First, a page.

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Lake Chad Basin Commission (LCBC)

The Lake Chad Basin Commission (LCBC) was established on 22nd of May 1964 by the four countries that border Lake Chad: Cameroon, Niger, Nigeria and Chad. The Republic of Central Africa joined the organization in 1996, Libya was admitted in 2008. Observer status is held by Sudan admitted, Egypt, the Republic of Congo and the Democratic Republic of Congo. N’Djaména, Capital of Chad hosts the Headquarters of the Commission.

The mandate of the Commission is to sustainably and equitably manage the Lake Chad and other shared water resources of the Lake Chad Basin, to preserve the ecosystems of the Lake Chad Conventional Basin, to promote regional integration, peace and security across the Basin. The LCBC is a basin organization, member of both the African Network of Basin Organizations (ANBO) and the International Network of Basin Organizations (INBO). The Commission if funded by contributions of Member State, but there is reflection for an autonomous financing of the Organization. Lake Chad is the fourth largest African lake after Lakes Victoria, Tanganyika and Nyassa. The size of Lake Chad which is one of the major Africa’s fresh water reduced of 95 % for the past 45 years. In 1963, the size of the lake was 25,000 km2 as opposed to 2,000 km2 today. The lake is the remnant of a former quaternary sea and has an altitude of 280 m and a depth which does not exceed 4 meters today. It is covered by islands and undergoes an intense evaporation.

Lake Chad is dying. It receded tremendously since the two harsh droughts in 1972-1973 and 1982-1984. It did not receive waters for too long. The rainfall dropped from 320 millimeters to an average of 210 millimeters. The two major rivers which flow into the lake are no longer powerful: the Chari River which originates in the Central African plateau and provides the lake with 90% of its waters, the Komadugu-Yobe which provides about 5%, El-Beid and others rivers, about 5%. Its highest level is noticed in December-January and the lowest level in June-July. In 2008, its dimensions were 30 km length and 40 km width in the mouth of the Chari - (Logone) and an overall size of 2,500 km2. Lake Chad covers less than 10 % of its 1960’s size.

Lake Chad, once one of the African continent's largest bodies of fresh water, has dramatically decreased in size due to climate change and human demand for water. This lake basin stretches almost 1000 kilometers (600 miles) from the foreground of the image to the foot of the Tibesti Mountains. Once a great lake close in surface area to North America's Lake Erie, Lake Chad is now a ghost of its former self. According to a study by University of Wisconsin-Madison researchers, working with NASA's Earth Observing System program, the lake is now 1/20th of the size it was 35 years ago.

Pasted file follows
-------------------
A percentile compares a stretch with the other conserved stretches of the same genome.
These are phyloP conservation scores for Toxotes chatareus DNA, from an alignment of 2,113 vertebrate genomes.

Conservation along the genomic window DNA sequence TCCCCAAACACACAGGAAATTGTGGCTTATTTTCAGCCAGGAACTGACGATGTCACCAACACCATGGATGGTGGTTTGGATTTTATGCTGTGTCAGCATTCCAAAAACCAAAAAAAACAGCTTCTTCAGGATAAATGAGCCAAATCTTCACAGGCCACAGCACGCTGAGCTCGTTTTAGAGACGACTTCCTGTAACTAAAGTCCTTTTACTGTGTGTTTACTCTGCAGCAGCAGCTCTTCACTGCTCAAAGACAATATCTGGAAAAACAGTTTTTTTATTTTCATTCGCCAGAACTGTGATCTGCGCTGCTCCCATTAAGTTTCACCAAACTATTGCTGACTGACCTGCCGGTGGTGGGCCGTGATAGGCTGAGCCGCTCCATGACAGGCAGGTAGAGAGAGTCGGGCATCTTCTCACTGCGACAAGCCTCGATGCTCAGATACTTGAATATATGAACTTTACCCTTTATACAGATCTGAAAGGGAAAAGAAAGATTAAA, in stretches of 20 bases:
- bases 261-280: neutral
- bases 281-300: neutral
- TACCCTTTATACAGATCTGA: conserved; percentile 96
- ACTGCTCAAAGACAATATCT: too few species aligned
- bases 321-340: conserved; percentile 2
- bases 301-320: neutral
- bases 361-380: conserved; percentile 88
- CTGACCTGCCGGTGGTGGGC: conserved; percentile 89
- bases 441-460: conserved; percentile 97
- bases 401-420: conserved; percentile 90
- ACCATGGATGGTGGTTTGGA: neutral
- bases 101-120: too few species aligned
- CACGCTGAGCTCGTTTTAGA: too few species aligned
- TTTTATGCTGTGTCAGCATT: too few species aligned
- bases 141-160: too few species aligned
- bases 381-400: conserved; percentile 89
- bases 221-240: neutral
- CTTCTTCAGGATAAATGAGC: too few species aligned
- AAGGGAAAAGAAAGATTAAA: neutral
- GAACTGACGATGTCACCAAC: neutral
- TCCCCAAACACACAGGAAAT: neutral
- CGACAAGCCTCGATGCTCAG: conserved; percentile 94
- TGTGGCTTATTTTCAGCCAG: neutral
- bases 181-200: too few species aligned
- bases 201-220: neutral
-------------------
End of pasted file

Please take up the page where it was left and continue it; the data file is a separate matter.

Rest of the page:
Found at the intersection of four different countries in West Africa (Chad, Niger, Nigeria, and Cameroon), Lake Chad has been the source of water for massive irrigation projects. In addition, the region has suffered from an increasingly dry climate, experiencing a significant decline in rainfall since the early 1960s.

The most dramatic decrease in the size of the lake is shown in the fifteen years between January 1973 and January 1987. Beginning in 1983 the amount of water used for irrigation began to increase. Ultimately, between 1983 and 1994, the amount of water diverted for purposes of irrigation quadrupled from the amount used in the previous 25 years. The basin of the lake is not naturally deep, so the surface area of the lake tended to spread out, keeping the total depth to little more 23 feet (7 meters). In recent years, rainfall patterns have begun to change, and tributaries to Lake Chad have not been refilling the basin as rapidly as they used to. The lush, productive flora and fauna fed by the wetlands of the shallow lake have suffered as a result.

This has led to significant changes for various communities of people that live in the vicinity of the Lake. While for some the now exposed lake bed has enabled new land to be cultivated, much of the available fresh water that might have been used for irrigation is no longer dependable. As rainfall rates appear to be declining year after year, people living nearby develop even greater dependence on the lake, draining it even faster.

Lake Chad is a vast marshy area filled with water, islands and vegetation. There is no sand neither gravel but its banks are covered by alluvions which make the soil fertile. Down the years, sedentary tribes welcome for a few months cattle breeders from kanembu, peul and fulbe ethnic groups. Their wives are very beautiful through the ring they put in their nostrils and their large breast as well as their coloured tunics and magnificent bracelets. Their looks are powerful just like the majestic beauty of kuri cattle covered by their marvellous horns.

The salinity of the northern basin may increase if its water intake remains low, this would cause the disappearance of many plant and animal species thus speeding up erosion. Fishing which reduced from 243, 000 tonnes between 1970-1977 to 56 000 tonnes in 1986-1989, may keep dropping depriving riparian populations of a major revenue while States of the northern parts of Cameroon and Nigeria will be among the poorest of their respective countries. Safe water scarcity may cause the outbreak of diarrhoea, cholera and typhoid.

The saving campaign of Lake Chad could be the embryo of a multiform regional cooperation. Relevant challenges, strategies to be implemented and common achievements could compel LCBC to become a regional political and economic organisation in an area which contains over thirty million people.




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Page last modified: 21-07-2016 18:45:55 ZULU